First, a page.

HSBC to play by its strengths in 2021 after 30% net profit loss in 2020
The bank outlined plans to further strengthen its wealth and personal banking segment in Asia.
HSBC will be playing by its strengths in 2021 as its reported losses for FY2020 amidst higher credit impairment charges and lower revenue.
The bank’s reported profit after tax is down 30% to $6.1b in 2020, whilst reported profit before tax is down 34% to $8.8b. Revenue for the whole year totalled $50.4b, 10% lower than for the whole of 2019.
Higher credit losses, other credit impairment charges (ECL), and lower revenue dragged down profits during the year, partially offset by a fall in operating expenses.
In the results announcement, CEO Noel Quinn outlined the bank’s growth plans, with a particular focus on growing the bank’s strongest businesses and investments whilst seizing prospects related to an increasingly sustainable-conscious world.
“First, we plan to focus on and invest in the areas in which we are strongest. In Wealth and Personal Banking, we aim to become a market-leader for high net worth and ultra high net worth clients in Asia and the Asian diaspora, and to invest in our biggest retail markets where the opportunity is greatest,” Quinn said.
The bank also aims to become a global leader in cross-border trade and in serving mid-market corporates internationally as part of growing its Commercial Banking business. For the bank’s Global Banking and Markets, Quinn said that they intend to invest to capture trade and capital flows into and across Asia, whilst connecting clients to Asia and the Middle East through its international network.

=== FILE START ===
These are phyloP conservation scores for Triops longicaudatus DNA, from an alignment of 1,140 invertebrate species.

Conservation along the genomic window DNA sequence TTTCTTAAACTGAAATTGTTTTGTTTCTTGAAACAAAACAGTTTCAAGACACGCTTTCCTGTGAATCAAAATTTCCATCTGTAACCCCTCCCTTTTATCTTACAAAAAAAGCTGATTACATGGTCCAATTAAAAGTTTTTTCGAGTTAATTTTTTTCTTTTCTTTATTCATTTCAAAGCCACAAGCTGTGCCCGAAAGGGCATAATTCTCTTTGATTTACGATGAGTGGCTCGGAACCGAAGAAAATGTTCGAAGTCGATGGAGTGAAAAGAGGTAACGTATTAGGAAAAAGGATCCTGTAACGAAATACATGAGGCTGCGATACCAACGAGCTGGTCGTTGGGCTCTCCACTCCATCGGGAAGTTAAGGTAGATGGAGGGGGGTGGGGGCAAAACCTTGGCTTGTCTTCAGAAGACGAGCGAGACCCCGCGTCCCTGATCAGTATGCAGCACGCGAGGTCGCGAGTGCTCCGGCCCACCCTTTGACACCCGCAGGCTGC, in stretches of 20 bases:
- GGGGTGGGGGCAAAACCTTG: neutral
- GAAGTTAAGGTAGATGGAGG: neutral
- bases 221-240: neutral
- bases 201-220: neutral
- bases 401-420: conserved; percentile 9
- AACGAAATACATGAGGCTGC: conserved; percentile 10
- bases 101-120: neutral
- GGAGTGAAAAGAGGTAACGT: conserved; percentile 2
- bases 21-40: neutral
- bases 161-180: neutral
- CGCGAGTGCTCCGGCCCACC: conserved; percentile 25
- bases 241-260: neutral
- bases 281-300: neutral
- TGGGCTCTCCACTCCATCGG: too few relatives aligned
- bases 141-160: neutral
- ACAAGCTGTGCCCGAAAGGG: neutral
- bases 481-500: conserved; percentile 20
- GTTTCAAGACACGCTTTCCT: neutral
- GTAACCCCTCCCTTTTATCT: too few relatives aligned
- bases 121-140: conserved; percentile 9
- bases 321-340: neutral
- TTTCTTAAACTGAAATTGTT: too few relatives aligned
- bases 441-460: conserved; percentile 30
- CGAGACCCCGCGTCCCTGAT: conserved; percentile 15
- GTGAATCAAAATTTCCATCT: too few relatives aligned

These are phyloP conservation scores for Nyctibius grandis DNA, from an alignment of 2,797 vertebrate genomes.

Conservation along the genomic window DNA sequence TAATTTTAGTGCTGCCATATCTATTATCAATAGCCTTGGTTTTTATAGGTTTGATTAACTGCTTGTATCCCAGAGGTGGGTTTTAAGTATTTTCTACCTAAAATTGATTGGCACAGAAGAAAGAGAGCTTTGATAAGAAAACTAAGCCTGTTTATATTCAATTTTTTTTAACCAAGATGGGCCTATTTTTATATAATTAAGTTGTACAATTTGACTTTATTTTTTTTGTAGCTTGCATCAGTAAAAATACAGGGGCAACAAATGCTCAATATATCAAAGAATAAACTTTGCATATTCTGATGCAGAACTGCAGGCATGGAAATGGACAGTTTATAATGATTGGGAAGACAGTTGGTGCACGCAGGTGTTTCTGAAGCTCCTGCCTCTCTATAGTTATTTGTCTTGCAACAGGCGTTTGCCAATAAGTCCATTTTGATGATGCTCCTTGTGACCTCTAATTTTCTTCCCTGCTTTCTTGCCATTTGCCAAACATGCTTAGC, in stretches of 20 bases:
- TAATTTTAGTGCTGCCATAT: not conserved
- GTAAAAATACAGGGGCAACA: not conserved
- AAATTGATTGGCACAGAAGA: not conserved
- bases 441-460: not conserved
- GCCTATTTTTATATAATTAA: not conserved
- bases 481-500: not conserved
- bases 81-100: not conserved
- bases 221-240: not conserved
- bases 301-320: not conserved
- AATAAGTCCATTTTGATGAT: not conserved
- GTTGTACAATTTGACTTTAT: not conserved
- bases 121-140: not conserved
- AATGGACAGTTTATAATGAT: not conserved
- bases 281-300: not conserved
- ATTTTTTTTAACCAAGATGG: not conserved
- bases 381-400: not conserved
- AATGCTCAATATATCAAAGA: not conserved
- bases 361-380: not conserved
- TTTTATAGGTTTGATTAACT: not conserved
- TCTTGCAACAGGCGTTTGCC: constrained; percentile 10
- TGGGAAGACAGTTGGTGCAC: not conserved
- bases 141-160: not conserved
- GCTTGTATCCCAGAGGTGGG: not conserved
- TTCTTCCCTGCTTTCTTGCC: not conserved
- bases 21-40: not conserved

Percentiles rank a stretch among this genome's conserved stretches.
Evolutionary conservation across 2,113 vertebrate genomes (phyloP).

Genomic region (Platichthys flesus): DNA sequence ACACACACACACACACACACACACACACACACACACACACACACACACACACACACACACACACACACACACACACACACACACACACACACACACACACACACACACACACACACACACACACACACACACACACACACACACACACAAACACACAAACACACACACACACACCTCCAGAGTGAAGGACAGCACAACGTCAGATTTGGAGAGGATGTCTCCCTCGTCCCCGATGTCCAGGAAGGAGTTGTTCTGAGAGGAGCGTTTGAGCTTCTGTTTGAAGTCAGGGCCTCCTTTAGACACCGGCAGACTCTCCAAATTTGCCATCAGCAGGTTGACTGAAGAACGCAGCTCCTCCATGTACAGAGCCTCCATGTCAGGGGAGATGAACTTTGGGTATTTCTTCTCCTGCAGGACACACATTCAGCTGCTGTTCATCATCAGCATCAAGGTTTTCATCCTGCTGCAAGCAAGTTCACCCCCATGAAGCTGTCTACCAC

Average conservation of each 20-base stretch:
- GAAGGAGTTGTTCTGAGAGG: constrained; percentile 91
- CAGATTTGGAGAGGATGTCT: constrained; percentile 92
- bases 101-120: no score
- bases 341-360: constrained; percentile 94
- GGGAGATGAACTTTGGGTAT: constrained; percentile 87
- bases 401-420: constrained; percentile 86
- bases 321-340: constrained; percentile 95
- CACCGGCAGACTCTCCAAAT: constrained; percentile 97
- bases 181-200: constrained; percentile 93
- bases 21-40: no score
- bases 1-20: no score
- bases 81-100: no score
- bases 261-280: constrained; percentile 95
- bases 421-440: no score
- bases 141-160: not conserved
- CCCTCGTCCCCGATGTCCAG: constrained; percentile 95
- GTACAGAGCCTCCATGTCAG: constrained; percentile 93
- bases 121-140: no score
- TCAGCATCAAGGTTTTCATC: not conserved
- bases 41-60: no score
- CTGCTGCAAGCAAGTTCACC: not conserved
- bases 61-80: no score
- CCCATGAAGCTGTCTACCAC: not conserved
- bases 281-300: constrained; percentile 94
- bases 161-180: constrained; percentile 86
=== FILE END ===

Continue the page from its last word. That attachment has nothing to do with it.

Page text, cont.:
Other areas of growth include ramping up investments in digitisation and upskilling and reskilling of employees.
Quinn also shared that the bank plans a return on tangible equity of 10% an above over the medium term, as the bank has to scrap its original target of 10%-12% by 2022 due to changes in the interest rate environment.
By the numbers, HSBC’s reported ECL rose from $6.1b in 2019 to $8.8b in 2020 mainly due to the impact of the COVID-19 outbreak and the forward economic outlook. As a result, HSCB raised its allowance for ECL on loans and advances to customers to $14.5b as of 31 December 2020, from only $8.7b as at 31 December 2019.
On the flipside, reported operating expenses dropped by 19% to $34.4bb on the back of a non-recurrence of a $7.3b impairment of goodwill taken in 2019. Adjusted operating expenses also dipped by 3% to $31.5b, as the bank’s cost-saving initiatives and lower performance-related pay and discretionary expenditure more than offset the growth in investment spending.
Results take into account a $1.3b impairment of software tangibles. If this and the impairment of goodwill in 2019 are not taken into account, the adjusted profit before tax is down 45% to $12.1b, according to HSBC.
The bank’s net interest margin is at 1.32% in 2020, down 26 basis points from 2019, due to the impact of lower global interest rates.
Meanwhile, deposits grew by $204b on a reported basis and $173bn on a constant currency basis.
HSBC’s Board also announced an interim dividend for 2020 at $0.15 per ordinary share to be paid in cash with no scrip alternative.
For 2021, the bank said that it will continue to target an adjusted cost base of $31bn or less in 2022.
“We will continue to target a gross risk-weighted assets reduction of over $100bn by the end of 2022,” HSBC added.
HSBC also aims to maintain a CET1 ratio above 14%, managing in the range of 14% to 14.5% in the medium term and managing this range down in the longer term; as well as transition towards a target payout ratio of between 40% and 55% of reported earnings per ordinary share from 2022 onwards.